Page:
The Song

My father lies upon his bed in afternoon sun
Hands on stomach, fingers splayed as if still holding the oboe
Eyes closed, chest rattling his coda of half notes and half rests.

A year on, and my son sits in his cafeteria,
Holds the euphonium, breathes his first note.
Is that his own breath in that brass,
Or is he some new mouthpiece of my father,
Invisibly tweaking his embouchure
Adjusting his posture
Dilating his airway
That the Song might go on
Another verse if not forever?

And does my son hear the ancestral call
Of Wagner, fox hunt, shofar, didgeridoo
Back and back and back to the first
Who stood clad in the ram’s hide on a hilltop
And blew through something louder than his throat,
That the stars might know
We are here.



The Body Washer

He came at first, dagger in robe:
I wish to see the Prisoner!
The Prisoner sent the answer then:
First cast aside your cloaked weapon
Retreating, he is unnerved.

When next he came, one-man jihad
His meaty hands were flexed
To silence that One’s profane voice
He felt he hadn’t any choice
His mind was still perplexed

Again he hailed the prison guard:
“I wish to see the inmate!”
The Prisoner sent the answer out:
First purify your heart throughout.
Again he’d have to wait.

He wandered through the dusty streets
Bewildered and confused
Wondering what magic this
Jailed Heretic could yet possess
To know his subterfuge.

At home, he slept now sound as stone.
The dream came swift and vivid.
And it replayed an episode
And memories from his boyhood flowed
Of a shaykh who’d paid a visit.

“When you are grown” the shaykh had said,
“Watch for the Promised One!
Listen for a Persian tongue
From One atop a stair so long!”
He woke, his hatred gone.

When next he came, his hands and heart
Were cleansed but both atremble.
“I wish to see the prisoner.”
The answer from the cell up there:
Allow him now this temple.

Through the gate he saw the stair
Ascended it and entered
And when their eyes met in that hall
He fell face-down, a helpless thrall
His universe now centered

When last he came his hands got wet
Not with the blood of hatred
But holy water flowed instead,
The Prisoner, years on, was dead
He would perform the sacred.

He wet the cloth, began to wash,
Tears streaming down his face.
How could a vile assassin be
Assigned a duty this lofty?
The miracle of grace.

The Master’s Mule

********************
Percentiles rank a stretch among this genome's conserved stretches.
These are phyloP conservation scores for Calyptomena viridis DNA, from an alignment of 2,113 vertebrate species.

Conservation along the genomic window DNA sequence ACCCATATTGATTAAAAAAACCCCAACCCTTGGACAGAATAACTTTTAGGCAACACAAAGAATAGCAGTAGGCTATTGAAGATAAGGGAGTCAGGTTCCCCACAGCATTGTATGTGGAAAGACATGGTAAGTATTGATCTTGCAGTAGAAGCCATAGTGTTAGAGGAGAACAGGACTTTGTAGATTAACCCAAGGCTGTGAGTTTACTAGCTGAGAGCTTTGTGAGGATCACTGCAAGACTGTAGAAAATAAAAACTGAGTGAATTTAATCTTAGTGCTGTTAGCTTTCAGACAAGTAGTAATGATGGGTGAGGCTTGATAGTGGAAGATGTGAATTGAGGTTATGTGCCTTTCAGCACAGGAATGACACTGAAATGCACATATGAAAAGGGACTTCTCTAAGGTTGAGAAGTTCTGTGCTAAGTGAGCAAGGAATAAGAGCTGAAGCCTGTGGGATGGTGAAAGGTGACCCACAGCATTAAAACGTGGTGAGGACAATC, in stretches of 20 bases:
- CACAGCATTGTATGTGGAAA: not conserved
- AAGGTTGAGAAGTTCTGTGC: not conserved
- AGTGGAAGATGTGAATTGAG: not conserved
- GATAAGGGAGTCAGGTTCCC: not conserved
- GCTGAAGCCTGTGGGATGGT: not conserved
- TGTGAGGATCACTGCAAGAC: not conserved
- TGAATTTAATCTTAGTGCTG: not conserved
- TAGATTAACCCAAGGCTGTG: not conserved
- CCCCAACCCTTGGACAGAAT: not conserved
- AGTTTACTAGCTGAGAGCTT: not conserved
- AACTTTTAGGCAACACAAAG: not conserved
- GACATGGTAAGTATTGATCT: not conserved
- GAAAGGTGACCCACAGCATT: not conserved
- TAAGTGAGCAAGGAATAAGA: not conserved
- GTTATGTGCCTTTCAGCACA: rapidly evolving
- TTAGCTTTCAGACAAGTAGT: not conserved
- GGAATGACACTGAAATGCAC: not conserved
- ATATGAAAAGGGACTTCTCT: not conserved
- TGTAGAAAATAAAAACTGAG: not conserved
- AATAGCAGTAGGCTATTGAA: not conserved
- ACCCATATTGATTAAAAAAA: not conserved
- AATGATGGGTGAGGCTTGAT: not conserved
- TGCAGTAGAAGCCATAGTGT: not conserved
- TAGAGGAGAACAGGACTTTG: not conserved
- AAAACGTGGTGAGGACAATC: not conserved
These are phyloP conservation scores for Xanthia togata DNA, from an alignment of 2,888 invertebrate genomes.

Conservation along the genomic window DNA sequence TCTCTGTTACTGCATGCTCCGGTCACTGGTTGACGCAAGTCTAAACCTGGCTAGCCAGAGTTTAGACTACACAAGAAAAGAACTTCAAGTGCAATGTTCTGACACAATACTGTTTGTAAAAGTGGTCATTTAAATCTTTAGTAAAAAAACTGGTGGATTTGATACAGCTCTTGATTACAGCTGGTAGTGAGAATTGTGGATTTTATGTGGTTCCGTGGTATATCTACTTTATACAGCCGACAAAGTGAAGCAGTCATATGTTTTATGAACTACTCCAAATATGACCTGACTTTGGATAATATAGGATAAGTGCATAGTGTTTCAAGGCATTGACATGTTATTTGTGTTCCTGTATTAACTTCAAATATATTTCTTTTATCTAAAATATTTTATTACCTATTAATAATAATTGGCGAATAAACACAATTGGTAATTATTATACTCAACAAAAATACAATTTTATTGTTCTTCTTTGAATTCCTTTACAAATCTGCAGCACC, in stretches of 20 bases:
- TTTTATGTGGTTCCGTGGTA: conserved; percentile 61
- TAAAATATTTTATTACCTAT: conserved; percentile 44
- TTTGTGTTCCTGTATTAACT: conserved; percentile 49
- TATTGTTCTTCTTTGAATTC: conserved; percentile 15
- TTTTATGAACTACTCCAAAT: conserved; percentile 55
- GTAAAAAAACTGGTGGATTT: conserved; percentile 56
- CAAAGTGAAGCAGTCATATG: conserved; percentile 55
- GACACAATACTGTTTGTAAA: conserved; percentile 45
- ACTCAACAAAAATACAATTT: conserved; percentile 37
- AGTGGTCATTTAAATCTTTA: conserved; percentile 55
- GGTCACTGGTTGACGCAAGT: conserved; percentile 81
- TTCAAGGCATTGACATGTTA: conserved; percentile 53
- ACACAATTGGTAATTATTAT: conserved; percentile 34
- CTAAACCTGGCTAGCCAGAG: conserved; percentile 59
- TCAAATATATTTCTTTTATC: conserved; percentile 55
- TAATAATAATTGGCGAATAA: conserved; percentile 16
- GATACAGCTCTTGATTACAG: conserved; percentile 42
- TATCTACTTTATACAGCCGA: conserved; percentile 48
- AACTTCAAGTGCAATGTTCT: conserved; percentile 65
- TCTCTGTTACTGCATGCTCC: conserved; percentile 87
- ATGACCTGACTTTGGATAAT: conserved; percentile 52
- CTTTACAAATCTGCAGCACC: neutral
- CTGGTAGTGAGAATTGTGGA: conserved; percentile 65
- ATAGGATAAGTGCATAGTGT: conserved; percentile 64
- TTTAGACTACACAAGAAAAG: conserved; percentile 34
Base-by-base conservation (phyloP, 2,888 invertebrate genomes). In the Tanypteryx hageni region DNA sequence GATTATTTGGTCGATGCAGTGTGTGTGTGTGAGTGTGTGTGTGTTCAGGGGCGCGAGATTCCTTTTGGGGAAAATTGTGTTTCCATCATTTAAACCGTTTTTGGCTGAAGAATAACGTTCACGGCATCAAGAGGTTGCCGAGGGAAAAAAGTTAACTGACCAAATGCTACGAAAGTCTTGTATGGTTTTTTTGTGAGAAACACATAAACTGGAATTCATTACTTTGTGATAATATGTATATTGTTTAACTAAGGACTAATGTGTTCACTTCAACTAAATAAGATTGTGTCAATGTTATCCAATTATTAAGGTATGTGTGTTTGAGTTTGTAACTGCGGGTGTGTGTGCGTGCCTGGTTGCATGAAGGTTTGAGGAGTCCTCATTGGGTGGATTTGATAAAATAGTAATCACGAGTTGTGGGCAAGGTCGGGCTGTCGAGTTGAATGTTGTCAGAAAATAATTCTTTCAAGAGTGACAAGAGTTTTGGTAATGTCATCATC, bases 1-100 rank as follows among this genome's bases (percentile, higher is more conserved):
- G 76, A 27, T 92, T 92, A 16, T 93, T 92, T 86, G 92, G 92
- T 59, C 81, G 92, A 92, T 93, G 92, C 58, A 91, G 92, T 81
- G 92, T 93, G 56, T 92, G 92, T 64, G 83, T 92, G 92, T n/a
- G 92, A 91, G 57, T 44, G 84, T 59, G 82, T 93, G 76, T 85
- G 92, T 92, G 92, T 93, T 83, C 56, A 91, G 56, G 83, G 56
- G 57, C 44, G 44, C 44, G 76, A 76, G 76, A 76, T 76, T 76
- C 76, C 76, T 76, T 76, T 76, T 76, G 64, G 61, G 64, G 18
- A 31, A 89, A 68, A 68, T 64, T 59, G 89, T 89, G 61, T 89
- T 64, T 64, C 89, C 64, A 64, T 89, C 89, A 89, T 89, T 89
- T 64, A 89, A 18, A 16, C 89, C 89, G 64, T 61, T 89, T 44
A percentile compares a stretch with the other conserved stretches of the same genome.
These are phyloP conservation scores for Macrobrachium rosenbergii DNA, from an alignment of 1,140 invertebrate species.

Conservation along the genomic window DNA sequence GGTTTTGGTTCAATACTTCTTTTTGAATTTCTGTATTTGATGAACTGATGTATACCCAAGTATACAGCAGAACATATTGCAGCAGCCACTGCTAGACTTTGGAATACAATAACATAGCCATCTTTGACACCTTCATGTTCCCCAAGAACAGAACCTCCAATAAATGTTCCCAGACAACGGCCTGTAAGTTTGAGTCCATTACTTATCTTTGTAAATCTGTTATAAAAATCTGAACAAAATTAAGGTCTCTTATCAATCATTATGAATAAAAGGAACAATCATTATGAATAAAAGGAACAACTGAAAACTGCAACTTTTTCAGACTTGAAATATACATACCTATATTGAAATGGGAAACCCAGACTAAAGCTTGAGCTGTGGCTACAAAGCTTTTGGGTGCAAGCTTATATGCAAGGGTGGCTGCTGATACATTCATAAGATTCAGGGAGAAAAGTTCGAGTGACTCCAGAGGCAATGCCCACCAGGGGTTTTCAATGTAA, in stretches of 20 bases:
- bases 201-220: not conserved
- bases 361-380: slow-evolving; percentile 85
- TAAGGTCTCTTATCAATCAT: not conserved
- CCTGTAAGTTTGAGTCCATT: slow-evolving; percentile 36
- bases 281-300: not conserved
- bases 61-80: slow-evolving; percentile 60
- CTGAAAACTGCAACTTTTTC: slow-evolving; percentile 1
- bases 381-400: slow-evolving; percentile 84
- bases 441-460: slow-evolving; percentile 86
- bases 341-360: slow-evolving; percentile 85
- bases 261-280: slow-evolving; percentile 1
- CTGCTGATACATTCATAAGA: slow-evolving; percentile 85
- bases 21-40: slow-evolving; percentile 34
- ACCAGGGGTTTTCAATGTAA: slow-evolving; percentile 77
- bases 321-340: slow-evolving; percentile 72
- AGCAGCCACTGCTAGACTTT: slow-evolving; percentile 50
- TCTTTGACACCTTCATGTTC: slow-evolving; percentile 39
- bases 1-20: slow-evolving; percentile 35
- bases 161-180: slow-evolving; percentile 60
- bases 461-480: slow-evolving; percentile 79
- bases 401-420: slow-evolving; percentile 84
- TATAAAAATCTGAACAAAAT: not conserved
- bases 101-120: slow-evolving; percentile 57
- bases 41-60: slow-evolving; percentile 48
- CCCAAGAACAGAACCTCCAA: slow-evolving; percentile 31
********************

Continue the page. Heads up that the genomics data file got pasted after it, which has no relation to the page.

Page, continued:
One night
After months of rocky sharp steps
Under Iraqi sun and Ottoman moon
I plodded at the rear
Of the caravan of the red roan.

The pines came ever thicker,
Until their needles combed away
The Anatolian moonlight
And ink drowned my beacon,
The white fez of my Master ahead,
Now one with His wavy black locks.

Distracted, fatigued,
Attracted by a patch of weeds
Or the gurgle of a nearby stream
My tall ears did not even glean
That the crunch of hooves
And Turkish murmurs
And Persian chants had faded
To only the rustle of needles and cones
In a summer night breeze.

Off the trail, I paced the dark
And brushed the bark
With bulky saddlebags.

I drank my fill from a high stream
And stood altogether unaware
I’d defected from that team,
And I stood in silence.

Far under hoof, and near the antipode,
I heard with these tall ears
The whinnies at Gettysburg
Of other equine servants,
Splattered from above in the blood of other masters
Doing their best to tear this world apart
With rifle and sword and the name of the Lord
As fast as Master can put it together.
The antipodes of heart.

I was drinking from the stream as first light came,
And felt a hand upon my rein.
I turned to look, flattened my ears
And it was Him —
His gentle eyes, much older
Than His nineteen years,
A warm wide smile
Set off by a short black beard.
No scolding. No angry blows.
Only a warm hand on my neck.
And another on my nose.

For when He’d noticed I was absent
He’d alerted the warden-escort,
Who assured Him in a Turkish accent
Nothing lost in a thicket of this sort
Could ever be found.

But I carried something on my back,
Something I never really knew —
Papers in a box,
And other objects too.
Was it these or me for which He grieved the loss?

With permission
He had ridden out into the blackest night.
Whoever finds him first, He said,
Call out, or tell with firelight.

* * *

The sun was high over the land,
When we rejoined the caravan.
Cries of joy went up, and I stood a little taller,
When the search party led me in.

They rushed toward my saddlebags
Loaded them onto forward nags.
It was the boxes for which they longed,
Not me, I thought.
I hung my head and plodded on.

Just then I felt that hand again.
And it was Him now walking near,
Whispering in my tall ear
A gentle word, a loving tone.
He chose to join me at the rear
Of the caravan of the red roan.

–Ridvan 2009